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The Genesis of Industrial America, 1870–1920 (review)

From: Technology and Culture
Volume 50, Number 1, January 2009
pp. 222-223 | 10.1353/tech.0.0212

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This is a short, synthetic text by the prolific railway and business historian Maury Klein. It chronicles the rise of big business during the half-century following the Civil War and asserts the centrality of business to the broader narratives of American history. Klein calls nineteenth-century America a “hothouse” for economic growth, blessed with fertile land and free men of courage and ambition. He attributes the rise of American business to four “revolutions”: first the technological revolutions in power, transportation, and communication, and finally the organizational revolution of the corporation and the spread of a corporate ethos into nearly every aspect of American life.

The Genesis of Industrial America is designed for adoption in undergraduate surveys, and by that genre’s standards of concision and narrative drive it succeeds in its aims. Klein tells his story in a tidy 200 pages. The prose is brisk, lively, and readable, leavened with quotations from novels and vivid profiles of business leaders like Cornelius Vanderbilt and Jay Gould. But as a synthesis of business history literature likely to reach an audience beyond the field, the book is disappointing. The majority of sources listed date from the 1970s or earlier—much earlier in many cases—and an old-fashioned determinism suffuses the text.

“Like it or not,” Klein begins, big business is “the dominant force in American culture.” “Like it or not,” he repeats two pages later, “the corporate economy and the organizational society [have] come to stay” (pp. 1, 3). The phrase “like it or not” appears four times in the book; the sentiment is repeated far more often. The Genesis of Industrial America describes the rise of big business as inevitable and unalterable. Few choices are made, no alternative paths of development are available, and contingencies are rarely discussed. Though Klein rightly puts technology at the center of his story, his treatment of technological change pays little heed to a generation of scholarly pushback against determinism. Inventions appear and create change. They are not meaningfully shaped by their context, and they are neither socially nor politically constructed. The only sustained conflict in this narrative is a preordained fight between courageous entrepreneurs who correctly intuit the direction of history and nameless others who cling timidly to the past. There are no women to speak of. Consumers are acted upon but never actors. There is no discussion of race or religion or section in the development of American capitalism, and little of politics and law. The labor movement gets one page.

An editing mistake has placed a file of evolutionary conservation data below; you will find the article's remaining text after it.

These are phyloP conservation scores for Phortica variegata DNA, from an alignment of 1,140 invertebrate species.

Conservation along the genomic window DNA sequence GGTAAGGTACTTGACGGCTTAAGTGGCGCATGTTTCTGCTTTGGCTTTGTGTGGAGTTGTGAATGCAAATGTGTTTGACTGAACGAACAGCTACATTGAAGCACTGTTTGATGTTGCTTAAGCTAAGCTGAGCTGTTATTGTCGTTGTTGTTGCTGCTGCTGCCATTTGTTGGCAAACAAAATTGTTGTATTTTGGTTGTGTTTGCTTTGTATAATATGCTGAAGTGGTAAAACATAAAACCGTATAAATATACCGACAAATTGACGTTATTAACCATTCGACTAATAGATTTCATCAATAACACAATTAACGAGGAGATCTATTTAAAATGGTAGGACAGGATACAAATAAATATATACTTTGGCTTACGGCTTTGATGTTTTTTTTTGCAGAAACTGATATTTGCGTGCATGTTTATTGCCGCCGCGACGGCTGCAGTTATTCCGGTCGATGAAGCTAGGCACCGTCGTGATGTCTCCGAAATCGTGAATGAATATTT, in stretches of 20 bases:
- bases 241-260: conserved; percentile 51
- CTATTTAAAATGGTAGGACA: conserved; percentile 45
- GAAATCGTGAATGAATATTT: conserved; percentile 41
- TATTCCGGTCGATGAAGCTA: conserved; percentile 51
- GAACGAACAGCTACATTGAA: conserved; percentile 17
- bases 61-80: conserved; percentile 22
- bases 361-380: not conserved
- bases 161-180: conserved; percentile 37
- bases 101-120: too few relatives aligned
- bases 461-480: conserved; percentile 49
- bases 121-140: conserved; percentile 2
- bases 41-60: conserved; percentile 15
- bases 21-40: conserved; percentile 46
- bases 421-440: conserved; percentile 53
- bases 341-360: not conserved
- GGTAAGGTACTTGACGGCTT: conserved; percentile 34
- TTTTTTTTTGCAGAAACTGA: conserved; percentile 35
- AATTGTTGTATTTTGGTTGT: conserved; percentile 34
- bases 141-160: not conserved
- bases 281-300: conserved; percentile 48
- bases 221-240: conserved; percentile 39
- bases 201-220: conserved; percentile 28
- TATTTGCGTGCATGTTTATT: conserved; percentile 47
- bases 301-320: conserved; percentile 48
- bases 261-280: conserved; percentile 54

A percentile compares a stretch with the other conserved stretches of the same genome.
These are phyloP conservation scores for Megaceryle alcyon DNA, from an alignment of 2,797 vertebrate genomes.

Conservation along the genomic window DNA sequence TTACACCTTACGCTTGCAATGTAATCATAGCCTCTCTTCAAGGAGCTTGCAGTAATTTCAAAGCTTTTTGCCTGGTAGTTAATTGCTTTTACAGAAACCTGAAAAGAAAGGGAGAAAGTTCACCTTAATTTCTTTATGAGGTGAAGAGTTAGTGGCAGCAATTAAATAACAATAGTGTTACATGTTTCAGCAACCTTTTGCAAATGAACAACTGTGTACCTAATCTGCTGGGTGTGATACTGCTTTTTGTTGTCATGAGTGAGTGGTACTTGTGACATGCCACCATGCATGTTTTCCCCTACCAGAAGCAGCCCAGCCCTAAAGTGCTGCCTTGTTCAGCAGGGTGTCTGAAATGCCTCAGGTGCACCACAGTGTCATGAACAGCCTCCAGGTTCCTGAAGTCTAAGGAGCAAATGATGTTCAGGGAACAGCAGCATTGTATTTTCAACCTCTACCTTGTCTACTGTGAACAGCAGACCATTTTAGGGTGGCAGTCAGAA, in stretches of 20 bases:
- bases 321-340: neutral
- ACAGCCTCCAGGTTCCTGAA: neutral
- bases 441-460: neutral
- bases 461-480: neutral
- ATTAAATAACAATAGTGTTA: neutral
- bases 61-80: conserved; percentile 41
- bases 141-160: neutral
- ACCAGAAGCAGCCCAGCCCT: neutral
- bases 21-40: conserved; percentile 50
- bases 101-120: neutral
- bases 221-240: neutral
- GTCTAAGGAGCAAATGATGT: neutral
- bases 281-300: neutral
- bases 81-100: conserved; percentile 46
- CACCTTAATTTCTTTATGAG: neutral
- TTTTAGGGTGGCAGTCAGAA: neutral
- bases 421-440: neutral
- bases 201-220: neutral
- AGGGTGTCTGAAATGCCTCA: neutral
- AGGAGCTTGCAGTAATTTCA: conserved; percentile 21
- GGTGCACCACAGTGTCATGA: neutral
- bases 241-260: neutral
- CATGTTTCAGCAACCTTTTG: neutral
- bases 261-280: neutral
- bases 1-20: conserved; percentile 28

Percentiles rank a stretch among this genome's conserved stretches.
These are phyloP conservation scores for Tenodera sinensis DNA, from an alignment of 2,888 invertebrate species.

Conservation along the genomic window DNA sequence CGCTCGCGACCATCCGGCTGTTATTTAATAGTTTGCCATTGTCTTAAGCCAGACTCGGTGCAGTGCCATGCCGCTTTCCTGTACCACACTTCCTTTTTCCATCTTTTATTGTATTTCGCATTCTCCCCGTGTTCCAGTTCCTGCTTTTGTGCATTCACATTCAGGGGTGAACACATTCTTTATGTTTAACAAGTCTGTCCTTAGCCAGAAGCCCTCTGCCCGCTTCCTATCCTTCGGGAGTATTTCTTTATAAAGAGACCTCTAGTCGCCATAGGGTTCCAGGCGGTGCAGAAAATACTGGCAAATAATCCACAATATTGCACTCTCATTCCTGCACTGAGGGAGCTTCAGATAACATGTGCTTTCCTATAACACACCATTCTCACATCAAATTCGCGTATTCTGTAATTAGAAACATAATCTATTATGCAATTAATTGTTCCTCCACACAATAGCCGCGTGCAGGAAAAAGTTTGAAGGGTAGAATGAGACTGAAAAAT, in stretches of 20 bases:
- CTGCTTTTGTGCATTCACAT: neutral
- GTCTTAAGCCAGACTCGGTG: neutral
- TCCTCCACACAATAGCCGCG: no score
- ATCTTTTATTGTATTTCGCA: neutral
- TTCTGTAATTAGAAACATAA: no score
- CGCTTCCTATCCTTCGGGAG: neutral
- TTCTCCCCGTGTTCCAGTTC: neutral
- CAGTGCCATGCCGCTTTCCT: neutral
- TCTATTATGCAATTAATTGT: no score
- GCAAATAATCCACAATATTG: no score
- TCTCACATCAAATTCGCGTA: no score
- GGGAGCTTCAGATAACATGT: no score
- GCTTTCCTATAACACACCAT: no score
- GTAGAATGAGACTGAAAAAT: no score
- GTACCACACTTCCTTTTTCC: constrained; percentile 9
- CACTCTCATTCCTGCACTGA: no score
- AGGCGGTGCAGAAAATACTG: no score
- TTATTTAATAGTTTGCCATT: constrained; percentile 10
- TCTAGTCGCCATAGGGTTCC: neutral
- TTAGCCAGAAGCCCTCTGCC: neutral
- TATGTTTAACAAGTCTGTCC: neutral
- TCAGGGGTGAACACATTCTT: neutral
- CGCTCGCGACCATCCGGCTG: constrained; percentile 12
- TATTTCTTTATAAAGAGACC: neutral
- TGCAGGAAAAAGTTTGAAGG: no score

The United States may well have been a “hothouse” for corporations, but Klein does not develop the most promising part of this metaphor. A hothouse is, after all, an artificial environment designed to produce rapid growth. One might use this idea to talk about the political economy of the Gilded Age, and the key role of governmental institutions and public policies like tariffs, the gold standard, or the federal courts in shaping both technological and economic change. In The Genesis of Industrial America, government is passive and reactive. Its primary contribution to economic development is to get out of the way.

Business and technology ought to be more central to the teaching and writing of American history. There ought to be slim paperbacks suitable for adoption in survey courses that explain the rationalization of the railroad industry or the distinction between alternating and direct current as clearly and readably as Klein does here. But as a synthesis, his book does no justice to the best work in the histories of technology and business over the last thirty years. One reason that American historians have been slow to integrate business history is a misapprehension that the subfield is overly deferential to business, insensitive to contingency, and uninterested in questions of power, politics, and culture. This perception is quite wrong and has been for some time, but, “like it or not,” nobody will be convinced of that by reading this particular book.

Robert MacDougall  

Dr. MacDougall, assistant professor of history at the University of Western Ontario, is completing a book about nineteenth-century telecommunications.

Copyright © 2009 The Society for the History of Technology
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